Broncos bring new defense to rematch with Seahawks
The Associated Press
ENGLEWOOD, Colo. — Slogging through the rubble of that Super Bowl landslide, John Elway blew up his defense.
He brought in DeMarcus Ware, T.J. Ward, Aqib Talib and Marvin Austin, trying to toughen up his team — yes, like the one that had just whooped them in the Meadowlands.
He bid farewell to Champ Bailey, so long to Dominique Rodgers-Cromartie, and goodbye to Paris Lenon and Mike Adams.
Then, he welcomed the sights of starters Von Miller, Chris Harris Jr., Derek Wolfe and Rahim Moore returning from injuries that sidelined them for the Super Bowl.
The Denver defense that will take the field on Sunday hardly resembles the patchwork unit the Broncos trotted out eight months ago. Only three starters remain: linebacker Nate Irving and tackles Sylvester Williams and Terrance Knighton. And Irving will be playing the weakside instead of the strongside.
With such wholesale changes, these Broncos (2-0) are looking toward the showdown with the Seahawks (1-1) as more of a barometer than a reprisal.
“Even if we win this game, it still won’t fix what happened last year,” Harris said. “Losing the Super Bowl, the only way to fix that is winning the Super Bowl.”
Harris hasn’t shown any ill effects of the torn ACL he sustained in the playoffs, and Miller has been a full participant at practice this week after missing the goal line stand on the final series last week because of a strained groin.
Denver’s defensive makeover is still an evolving process, surrendering too many third-down conversions and drawing way too many flags — 13 — for coordinator Jack Del Rio’s liking.
Del Rio said the good thing is “we’ve played well in big moments, we’ve contributed to two wins. But we feel like there’s a lot of work yet to be done.”
More time will iron out the kinks.
“But at the same time, we expect it to be really good right now,” Del Rio said. “So it’s not like we’re waiting. We’re working hard and we expect it to be really strong right now. And where it’s not, we correct it and move on. Where it’s good, we praise it and move on.”
The Broncos have nearly surrendered double-digit fourth-quarter leads in both of their wins, but they also have kept teams out of the end zone on four trips inside the 5-yard line.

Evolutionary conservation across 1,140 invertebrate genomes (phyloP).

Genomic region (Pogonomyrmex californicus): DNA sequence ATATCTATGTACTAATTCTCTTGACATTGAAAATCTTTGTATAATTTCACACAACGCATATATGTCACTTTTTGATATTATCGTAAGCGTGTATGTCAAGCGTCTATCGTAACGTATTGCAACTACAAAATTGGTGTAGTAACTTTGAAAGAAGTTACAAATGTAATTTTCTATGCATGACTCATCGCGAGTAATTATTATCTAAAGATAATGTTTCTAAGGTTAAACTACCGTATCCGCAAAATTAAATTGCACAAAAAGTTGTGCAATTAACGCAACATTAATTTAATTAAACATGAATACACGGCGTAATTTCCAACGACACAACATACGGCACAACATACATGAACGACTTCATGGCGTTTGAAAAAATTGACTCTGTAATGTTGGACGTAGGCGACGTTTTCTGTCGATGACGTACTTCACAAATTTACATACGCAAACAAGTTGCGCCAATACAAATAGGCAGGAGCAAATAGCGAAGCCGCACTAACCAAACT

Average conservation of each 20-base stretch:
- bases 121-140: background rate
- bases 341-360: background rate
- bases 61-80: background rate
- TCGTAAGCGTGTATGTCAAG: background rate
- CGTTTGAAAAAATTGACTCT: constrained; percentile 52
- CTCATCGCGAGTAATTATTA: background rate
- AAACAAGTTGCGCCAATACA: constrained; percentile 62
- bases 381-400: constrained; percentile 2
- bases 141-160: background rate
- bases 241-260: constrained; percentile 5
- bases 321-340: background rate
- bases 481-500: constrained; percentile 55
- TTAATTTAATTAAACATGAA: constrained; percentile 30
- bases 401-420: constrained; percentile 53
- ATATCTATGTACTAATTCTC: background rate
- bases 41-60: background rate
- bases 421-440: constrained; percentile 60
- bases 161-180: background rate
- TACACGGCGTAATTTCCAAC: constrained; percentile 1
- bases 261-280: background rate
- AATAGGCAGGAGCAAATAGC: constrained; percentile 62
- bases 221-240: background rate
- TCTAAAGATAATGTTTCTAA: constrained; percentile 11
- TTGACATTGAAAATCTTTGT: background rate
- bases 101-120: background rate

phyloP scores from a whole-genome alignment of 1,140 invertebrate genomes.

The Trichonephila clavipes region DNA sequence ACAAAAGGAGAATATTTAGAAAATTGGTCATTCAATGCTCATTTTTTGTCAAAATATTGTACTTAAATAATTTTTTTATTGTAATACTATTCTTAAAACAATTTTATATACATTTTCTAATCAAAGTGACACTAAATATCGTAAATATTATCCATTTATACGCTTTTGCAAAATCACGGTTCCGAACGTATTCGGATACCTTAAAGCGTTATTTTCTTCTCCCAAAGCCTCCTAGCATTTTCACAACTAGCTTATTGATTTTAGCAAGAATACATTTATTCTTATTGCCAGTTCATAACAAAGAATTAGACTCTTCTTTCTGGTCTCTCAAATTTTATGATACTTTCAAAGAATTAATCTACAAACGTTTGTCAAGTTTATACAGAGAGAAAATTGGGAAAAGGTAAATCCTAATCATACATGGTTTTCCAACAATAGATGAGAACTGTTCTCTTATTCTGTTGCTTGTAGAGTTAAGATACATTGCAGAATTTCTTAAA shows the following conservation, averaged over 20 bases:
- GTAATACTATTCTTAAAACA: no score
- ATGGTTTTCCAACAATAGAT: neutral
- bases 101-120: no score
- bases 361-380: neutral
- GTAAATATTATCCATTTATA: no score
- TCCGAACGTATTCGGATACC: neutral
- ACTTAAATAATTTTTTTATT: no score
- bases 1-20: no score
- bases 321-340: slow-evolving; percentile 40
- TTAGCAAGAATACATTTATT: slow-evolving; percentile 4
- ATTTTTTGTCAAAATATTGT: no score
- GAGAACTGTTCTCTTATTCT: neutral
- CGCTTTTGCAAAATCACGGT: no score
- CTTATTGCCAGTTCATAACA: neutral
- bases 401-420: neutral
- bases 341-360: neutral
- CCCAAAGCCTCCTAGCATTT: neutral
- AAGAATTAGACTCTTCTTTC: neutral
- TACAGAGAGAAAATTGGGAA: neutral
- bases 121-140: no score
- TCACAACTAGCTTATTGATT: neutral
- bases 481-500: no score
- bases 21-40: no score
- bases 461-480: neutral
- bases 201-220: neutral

It’s the classic bend but don’t break.
“I’m not looking for any bend,” Del Rio said. “But at the end of the day, we want to make plays. It just so happens that we’re giving ourselves a chance and then coming up with plays to stop people from scoring in key moments. So that’s the good part.”
Miller said he’d prefer not to bend, either, but not breaking is what it’s all about.
“As a defense, we look forward to going out there and getting a three-and-out every time we play,” Miller said. “Every series three-and-out, three-and-out. But the chances of that happening every time you go out is slim. I feel like we’ve taken steps to be a great defense, and the most important thing is that we came away with the ‘W.’”
The Broncos also got some good news Friday with linebacker Danny Trevathan back at practice on a limited basis. Their leading tackler last year, Trevathan broke his left leg on Aug. 12.
Coach John Fox listed Trevathan as questionable for Sunday, but with a bye next week, it’s likely Trevathan will be held out and make his 2014 debut Oct. 5 against Arizona.
Either way, Trevathan will make the trip.
Defensive lineman Malik Jackson said it was a boost just seeing Trevathan back on the practice field.
Austin said he’ll play Sunday to honor his father, who died Friday, five days after being ejected in a rollover auto accident in North Carolina.
“I got no reason not to play,” Austin said. “I’ve got to honor my dad. I have his name and your name is all you’ve got.”
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